Guide to Jewish Prayers and Blessings


To a devout Jew, there is a blessing for everything. For anyone who has seen the classic film “Fiddler on the Roof” who can forget Tevye’s singing speech about tradition?

The Blessing

The blessing is a praise to God thanking him for whatever is about to occur, whether it be rising in the morning or preparing to eat and drink. Every blessing begins with the same lines “Baruch ata Adonai Elohanu melech ho’alom” – Praised be You Oh Lord our God master of the universe… Depending on how devout a Jew maybe it is possible to see someone say several different blessings before embarking on a particular activity.

At mealtime, a couple of short blessing is said before eating but unlike the Christian faith, the main blessing for meals is said after the meal has concluded. Blessing the meal is the last activity performed at the table before dispersal. The blessings can last for several minutes and involve singing, clapping, and even banging on the table. Even the shortest version can last for five minutes. The blessings are traditionally sung in Hebrew. While there may be a fe different versions of the blessing, the blessing after the meal like all blessings is the same. There is no need to make things up along the way; the proper wording has already been provided.

Jewish prayers like the blessings are generally the same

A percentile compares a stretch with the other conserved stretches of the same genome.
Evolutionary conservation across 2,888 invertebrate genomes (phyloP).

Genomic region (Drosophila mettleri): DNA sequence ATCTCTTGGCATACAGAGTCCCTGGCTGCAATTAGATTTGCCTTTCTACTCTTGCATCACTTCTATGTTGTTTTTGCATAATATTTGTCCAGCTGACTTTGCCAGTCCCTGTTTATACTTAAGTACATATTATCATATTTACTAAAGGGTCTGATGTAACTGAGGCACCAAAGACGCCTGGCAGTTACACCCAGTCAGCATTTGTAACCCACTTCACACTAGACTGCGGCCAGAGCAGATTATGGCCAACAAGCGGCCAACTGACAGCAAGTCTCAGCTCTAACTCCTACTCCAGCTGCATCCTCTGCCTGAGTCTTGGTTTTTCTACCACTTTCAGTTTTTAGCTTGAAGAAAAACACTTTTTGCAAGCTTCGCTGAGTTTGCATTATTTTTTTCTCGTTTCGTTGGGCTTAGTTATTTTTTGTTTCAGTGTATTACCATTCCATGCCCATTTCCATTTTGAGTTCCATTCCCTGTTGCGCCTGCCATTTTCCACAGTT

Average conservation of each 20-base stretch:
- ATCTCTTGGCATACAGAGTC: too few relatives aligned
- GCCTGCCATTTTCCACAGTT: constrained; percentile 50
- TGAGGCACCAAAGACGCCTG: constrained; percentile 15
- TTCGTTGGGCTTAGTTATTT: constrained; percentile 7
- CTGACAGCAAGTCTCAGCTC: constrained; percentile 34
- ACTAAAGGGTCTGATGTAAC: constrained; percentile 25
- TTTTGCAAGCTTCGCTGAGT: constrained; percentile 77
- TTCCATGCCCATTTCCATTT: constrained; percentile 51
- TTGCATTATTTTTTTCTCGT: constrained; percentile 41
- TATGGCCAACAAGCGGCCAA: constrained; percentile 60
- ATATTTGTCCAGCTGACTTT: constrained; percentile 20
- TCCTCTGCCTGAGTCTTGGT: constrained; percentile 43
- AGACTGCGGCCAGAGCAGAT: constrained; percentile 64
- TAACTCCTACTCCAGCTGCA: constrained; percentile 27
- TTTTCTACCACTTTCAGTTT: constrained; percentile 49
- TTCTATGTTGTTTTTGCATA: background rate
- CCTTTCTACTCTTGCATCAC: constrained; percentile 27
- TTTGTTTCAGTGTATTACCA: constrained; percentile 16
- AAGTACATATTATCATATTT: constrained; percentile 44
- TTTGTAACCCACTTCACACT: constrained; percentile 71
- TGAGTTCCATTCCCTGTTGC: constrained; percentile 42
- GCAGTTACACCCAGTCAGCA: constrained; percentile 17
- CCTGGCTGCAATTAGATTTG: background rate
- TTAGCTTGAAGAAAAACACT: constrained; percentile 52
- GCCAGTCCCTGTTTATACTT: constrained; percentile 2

There are phrases that are added or subtracted depending on the time of year and whether or not it is a holiday.

While a Sabbath service has specific events that occur in a specific order the format is fairly loose allowing for people to finish the prayers. Since the majority of the prayers are basically the same from week to week it is possible to somewhat memorize the words. But the prayers are meant to be read, that is why in a congregation some people will finish much quicker than others. Even though they are being read the reader has seen the prayer enough times he knows what is coming next and he can “speed-read” the prayers.

Judaism is More Than Just a Religion

It is a way of life with laws and traditions that have been passed down for centuries including what blessing to say and when to say them. It also tells what prayers are to be recited when to recite and sometimes even how they should be said. At times it seems that Tevye’s words are more than just movie dialog when he says, “without our traditions, our lives would be as shaky as a “Fiddler on the Roof.”

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